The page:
Soapstone and Antler Origins
Soapstone is a metamorphic rock having a talc base ("metamorphic" means changing from one type of stone to another through time and pressure). It occurs as a secondary mineral formed as a result of the alteration of olivine, pyroxene,and amphibole. The purest talc is used commercially to make talcum powder. Soapstone can be distinguished by its' ease of carving, soapy feel, and vibrant colour, which is obtained by the associated minerals leaching into the talc.
Steatite is a massive and compact rock containing more than 90 % talc. The remainder consists of silicates (chlorite) and/or magnesium carbonates.
Soapstone is a massive, soft, impure talc rock that contains variable proportions of magnesian carbonates (dolomite and/or magnesite), serpentine, chlorite, tremolite and magnetite.
Pyrophyllite is a hydrated aluminum silicate. In contrast to talc, pyrophyllite is the product of hydrothermal alteration of felsic igneous rocks (rhyolite, dacite) and schists derived from metamorphosed volcanic ash. Nonetheless, its physical properties are identical to those of talc, and it therefore provides an ideal substitute for talc in a number of industrial applications.
Breunerite is ferroan (iron-rich) magnesite.
In 1812 the Mohs scale of mineral hardness was devised by the German mineralogist Frederich Mohs (1773-1839), who selected the ten minerals because they were common or readily available. The scale is not a linear scale, but somewhat arbitrary.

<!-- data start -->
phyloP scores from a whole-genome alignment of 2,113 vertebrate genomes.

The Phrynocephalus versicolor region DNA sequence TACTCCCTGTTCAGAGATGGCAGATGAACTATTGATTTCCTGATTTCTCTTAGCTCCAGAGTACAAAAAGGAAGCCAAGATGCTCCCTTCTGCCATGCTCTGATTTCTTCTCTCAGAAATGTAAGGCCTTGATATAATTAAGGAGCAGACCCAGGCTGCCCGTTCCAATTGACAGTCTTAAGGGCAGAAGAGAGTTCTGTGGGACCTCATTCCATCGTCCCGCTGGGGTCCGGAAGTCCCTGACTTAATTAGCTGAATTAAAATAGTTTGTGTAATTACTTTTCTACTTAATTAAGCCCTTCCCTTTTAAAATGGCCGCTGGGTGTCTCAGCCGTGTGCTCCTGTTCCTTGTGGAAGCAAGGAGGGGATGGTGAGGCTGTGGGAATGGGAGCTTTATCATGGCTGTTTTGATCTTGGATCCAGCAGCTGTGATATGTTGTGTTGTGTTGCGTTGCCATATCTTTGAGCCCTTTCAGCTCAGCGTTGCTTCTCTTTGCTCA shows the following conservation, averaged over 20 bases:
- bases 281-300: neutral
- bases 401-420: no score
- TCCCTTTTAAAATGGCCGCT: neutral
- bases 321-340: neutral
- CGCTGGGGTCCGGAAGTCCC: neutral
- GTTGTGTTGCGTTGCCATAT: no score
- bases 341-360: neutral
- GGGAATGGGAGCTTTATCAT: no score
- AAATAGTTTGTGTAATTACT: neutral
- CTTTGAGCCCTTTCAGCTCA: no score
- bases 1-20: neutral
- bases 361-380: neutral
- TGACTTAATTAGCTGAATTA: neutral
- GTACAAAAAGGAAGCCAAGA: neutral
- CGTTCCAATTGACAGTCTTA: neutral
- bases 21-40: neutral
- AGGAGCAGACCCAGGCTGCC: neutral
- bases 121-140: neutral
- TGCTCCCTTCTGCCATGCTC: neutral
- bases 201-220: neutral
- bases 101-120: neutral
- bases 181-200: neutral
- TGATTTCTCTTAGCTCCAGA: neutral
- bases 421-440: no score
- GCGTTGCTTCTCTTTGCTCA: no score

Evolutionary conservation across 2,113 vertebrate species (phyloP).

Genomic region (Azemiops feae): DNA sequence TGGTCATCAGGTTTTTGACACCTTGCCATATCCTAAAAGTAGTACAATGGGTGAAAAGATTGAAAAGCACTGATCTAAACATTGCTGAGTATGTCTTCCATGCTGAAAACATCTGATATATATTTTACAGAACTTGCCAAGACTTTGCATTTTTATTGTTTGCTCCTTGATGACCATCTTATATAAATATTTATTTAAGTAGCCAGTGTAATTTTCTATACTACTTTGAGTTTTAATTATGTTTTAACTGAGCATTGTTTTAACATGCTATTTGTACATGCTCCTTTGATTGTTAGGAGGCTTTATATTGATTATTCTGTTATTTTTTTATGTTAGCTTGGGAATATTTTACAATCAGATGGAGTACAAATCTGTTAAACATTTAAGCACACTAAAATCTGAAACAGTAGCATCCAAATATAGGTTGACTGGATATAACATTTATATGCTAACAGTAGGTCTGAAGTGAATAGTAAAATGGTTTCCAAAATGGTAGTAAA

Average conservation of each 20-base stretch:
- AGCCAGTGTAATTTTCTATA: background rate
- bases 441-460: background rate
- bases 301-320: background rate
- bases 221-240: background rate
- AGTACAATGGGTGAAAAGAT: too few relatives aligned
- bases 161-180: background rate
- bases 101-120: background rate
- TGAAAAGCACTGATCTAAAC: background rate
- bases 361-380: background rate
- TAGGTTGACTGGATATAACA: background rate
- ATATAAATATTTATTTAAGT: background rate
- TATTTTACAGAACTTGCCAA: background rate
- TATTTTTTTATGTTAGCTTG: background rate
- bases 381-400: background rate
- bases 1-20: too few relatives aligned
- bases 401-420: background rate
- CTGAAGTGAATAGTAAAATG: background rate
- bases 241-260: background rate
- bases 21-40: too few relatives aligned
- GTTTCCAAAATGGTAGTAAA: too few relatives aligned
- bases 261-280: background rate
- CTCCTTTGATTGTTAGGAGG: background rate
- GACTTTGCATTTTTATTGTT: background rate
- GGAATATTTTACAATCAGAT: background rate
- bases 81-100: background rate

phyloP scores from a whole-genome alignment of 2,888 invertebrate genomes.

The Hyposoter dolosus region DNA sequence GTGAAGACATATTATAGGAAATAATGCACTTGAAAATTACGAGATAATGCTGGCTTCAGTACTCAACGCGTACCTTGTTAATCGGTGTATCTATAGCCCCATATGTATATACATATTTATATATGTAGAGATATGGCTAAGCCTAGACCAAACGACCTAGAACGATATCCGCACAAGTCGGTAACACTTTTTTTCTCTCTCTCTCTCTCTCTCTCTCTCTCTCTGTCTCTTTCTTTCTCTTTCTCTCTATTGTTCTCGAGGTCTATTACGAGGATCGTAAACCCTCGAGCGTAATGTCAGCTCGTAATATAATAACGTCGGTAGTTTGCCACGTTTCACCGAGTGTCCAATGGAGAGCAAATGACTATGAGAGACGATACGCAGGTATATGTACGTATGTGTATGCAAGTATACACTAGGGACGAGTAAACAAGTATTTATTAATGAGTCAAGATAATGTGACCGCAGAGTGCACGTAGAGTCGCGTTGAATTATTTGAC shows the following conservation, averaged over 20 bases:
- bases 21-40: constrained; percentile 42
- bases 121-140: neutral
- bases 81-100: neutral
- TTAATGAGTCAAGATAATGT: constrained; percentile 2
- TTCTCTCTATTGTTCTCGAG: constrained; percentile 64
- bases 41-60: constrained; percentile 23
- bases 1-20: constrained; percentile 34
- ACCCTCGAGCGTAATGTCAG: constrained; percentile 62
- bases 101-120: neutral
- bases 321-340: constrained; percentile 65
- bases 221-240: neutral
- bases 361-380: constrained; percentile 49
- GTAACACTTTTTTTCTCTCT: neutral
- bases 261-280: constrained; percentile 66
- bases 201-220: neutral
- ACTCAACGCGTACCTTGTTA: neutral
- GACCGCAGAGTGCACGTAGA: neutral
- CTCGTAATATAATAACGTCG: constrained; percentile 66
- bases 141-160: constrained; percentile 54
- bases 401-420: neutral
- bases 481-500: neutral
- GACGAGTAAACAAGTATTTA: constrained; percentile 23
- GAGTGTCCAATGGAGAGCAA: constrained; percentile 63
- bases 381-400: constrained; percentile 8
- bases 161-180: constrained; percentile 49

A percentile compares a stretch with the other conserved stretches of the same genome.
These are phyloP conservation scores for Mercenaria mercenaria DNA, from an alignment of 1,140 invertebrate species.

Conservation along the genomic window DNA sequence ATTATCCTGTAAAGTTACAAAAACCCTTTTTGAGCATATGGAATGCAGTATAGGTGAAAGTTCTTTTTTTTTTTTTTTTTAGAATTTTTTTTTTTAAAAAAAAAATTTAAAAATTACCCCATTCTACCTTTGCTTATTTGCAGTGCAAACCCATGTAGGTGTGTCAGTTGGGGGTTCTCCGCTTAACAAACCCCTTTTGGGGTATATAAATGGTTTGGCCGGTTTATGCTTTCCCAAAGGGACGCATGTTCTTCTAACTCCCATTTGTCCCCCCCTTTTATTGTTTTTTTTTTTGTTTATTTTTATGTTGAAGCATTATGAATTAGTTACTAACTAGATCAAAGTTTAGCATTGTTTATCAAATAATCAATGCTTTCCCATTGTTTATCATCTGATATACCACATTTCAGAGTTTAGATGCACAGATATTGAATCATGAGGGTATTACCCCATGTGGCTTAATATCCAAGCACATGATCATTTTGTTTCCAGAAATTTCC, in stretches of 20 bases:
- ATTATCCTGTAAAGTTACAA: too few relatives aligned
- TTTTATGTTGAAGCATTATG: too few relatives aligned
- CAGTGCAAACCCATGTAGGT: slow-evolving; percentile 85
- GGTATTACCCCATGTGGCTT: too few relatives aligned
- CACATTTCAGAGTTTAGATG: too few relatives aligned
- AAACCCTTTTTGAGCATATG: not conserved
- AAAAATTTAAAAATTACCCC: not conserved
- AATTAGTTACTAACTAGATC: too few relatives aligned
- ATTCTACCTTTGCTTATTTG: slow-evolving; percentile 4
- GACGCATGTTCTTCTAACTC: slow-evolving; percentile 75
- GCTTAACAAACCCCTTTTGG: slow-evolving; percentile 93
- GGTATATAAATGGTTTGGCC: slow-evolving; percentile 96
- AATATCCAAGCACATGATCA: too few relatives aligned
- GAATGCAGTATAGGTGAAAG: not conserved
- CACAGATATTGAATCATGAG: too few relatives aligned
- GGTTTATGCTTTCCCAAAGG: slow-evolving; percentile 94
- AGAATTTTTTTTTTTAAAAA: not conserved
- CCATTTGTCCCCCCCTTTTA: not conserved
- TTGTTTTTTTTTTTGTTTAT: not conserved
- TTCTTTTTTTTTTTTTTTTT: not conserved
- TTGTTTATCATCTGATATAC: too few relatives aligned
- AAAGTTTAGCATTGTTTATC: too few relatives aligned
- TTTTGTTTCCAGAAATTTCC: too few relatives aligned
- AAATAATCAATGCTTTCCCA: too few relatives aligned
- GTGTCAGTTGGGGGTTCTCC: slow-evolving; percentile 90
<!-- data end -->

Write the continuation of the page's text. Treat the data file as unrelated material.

Antlers are unique to cervids and found mostly on males: only caribou and reindeer have antlers on the females, and these are normally smaller than
those of the males.
Each antler grows from an attachment point on the skull called a pedicle. While an antler is growing, it is covered with highly vascular skin called velvet, which supplies oxygen and nutrients to the growing bone.
In most arctic and temperate-zone species, antler growth and shedding is seasonal and controlled by the length of daylight. In tropical species, antlers may be shed at any time of year.
Antlers function as weapons in combats between males, which sometimes cause serious wounds, and as dominance and sexual displays.
In moose, antlers appear to act as large hearing aids. Moose with antlers have far more sensitive hearing than moose without, and a study of trophy antlers with an artificial ear confirmed that the antler behaves like a parabolic reflector.
Gathering shed antlers or "sheds" attracts dedicated practitioners who refer to it colloquially as shed hunting, bone picking or sometimes clinting. In Canada shed hunting usually occurs after the snow melts. Sheds often accumulate in one area, and these areas are often kept secret by those who hunt there.
Shed antlers have been used by craftspeople since ancient times to make tools, weapons, ornaments, and toys.
A horn is a pointed projection of the skin on the head of various animals, consisting of a covering of horn (keratin and other proteins) surrounding a core of living bone.
Horns usually have a curved or spiral shape, often with ridges or fluting. In many species only males have horns. Horns start to grow soon after birth, and continue to grow throughout the life of the animal (except in pronghorns, which shed the outer layer annually, but retain the bony core).
Animals have a variety of uses for horns and antlers, including defending themselves from predators and fighting members of their own species for territory, dominance or mating priority.